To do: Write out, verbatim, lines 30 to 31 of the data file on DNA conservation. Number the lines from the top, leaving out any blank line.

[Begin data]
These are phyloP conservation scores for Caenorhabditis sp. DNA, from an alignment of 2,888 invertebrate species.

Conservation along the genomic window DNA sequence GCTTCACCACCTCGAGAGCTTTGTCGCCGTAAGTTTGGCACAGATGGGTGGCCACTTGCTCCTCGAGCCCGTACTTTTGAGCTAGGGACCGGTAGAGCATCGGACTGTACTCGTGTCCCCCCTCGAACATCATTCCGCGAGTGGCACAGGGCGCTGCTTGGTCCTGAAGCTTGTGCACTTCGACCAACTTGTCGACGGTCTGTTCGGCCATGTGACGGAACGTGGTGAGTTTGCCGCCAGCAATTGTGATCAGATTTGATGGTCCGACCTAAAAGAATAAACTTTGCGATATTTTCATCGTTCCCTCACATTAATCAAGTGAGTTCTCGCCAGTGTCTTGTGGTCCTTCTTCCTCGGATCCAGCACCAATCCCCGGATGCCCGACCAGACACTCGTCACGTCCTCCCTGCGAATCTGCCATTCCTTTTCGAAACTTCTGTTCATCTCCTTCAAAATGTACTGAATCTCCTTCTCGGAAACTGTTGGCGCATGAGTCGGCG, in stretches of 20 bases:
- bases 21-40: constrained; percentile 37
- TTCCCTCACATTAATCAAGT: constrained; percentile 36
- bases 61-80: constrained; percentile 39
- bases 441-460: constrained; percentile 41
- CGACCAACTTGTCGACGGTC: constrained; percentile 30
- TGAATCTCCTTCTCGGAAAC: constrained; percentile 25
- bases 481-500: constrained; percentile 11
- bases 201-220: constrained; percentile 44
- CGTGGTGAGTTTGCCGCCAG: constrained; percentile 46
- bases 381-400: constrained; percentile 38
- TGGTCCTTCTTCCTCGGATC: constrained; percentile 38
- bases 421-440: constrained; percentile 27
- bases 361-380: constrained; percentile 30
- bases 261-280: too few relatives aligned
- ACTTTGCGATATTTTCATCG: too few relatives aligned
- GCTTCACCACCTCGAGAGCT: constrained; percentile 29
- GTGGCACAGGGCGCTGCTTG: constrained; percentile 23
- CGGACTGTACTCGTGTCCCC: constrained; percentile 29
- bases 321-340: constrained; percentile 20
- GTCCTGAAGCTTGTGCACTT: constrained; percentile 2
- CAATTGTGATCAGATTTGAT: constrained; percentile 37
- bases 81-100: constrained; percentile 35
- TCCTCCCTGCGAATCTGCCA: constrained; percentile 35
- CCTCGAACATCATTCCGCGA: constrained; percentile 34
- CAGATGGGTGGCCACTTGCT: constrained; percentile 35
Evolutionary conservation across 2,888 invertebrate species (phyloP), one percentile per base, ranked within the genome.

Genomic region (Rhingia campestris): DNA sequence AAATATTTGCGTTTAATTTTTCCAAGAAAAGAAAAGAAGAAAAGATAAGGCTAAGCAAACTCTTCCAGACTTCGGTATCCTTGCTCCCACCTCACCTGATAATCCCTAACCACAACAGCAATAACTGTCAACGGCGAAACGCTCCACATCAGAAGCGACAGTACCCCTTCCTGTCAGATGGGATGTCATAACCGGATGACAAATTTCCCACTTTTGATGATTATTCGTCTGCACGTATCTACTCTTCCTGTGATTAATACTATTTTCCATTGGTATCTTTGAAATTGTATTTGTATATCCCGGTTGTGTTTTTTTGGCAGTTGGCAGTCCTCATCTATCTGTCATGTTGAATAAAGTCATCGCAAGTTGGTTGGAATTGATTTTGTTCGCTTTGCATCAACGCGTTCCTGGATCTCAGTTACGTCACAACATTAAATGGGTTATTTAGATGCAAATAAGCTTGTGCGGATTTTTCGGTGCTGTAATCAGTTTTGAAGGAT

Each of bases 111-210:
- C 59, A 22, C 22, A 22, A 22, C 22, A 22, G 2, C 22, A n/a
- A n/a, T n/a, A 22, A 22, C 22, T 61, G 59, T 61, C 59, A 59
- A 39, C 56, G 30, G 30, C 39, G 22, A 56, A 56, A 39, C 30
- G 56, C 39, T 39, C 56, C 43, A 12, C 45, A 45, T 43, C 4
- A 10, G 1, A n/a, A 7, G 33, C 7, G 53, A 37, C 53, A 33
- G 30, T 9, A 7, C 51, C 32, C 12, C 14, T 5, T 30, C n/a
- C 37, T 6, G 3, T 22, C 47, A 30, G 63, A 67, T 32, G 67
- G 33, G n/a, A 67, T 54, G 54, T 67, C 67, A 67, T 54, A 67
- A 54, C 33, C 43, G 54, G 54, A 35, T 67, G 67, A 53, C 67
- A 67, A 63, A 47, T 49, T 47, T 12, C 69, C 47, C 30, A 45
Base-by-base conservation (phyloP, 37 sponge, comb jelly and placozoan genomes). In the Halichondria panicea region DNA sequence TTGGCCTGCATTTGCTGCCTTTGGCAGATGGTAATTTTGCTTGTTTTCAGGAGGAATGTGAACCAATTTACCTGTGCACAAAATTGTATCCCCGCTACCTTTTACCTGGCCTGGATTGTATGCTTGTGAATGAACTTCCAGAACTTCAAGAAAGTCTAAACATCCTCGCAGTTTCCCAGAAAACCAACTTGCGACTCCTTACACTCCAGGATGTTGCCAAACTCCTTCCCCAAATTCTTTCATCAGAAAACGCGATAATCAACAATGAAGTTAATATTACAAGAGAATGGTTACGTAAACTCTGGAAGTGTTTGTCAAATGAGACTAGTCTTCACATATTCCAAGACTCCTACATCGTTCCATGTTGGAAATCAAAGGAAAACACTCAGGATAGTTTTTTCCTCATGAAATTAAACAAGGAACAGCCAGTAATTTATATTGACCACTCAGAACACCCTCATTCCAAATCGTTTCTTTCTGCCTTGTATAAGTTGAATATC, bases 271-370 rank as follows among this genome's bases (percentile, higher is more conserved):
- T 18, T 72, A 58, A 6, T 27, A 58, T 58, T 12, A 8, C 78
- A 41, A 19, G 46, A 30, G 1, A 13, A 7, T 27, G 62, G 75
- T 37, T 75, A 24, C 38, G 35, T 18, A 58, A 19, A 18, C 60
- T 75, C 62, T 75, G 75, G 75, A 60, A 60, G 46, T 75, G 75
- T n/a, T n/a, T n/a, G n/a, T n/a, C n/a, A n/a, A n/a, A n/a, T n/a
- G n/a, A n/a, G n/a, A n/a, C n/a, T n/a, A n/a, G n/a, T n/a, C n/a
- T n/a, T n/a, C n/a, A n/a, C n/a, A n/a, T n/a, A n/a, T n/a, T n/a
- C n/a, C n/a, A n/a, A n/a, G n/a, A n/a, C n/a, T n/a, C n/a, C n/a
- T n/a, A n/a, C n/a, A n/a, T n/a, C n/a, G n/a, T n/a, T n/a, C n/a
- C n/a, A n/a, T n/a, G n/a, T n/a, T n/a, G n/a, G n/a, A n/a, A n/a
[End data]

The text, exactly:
Each of bases 111-210:
- C 59, A 22, C 22, A 22, A 22, C 22, A 22, G 2, C 22, A n/a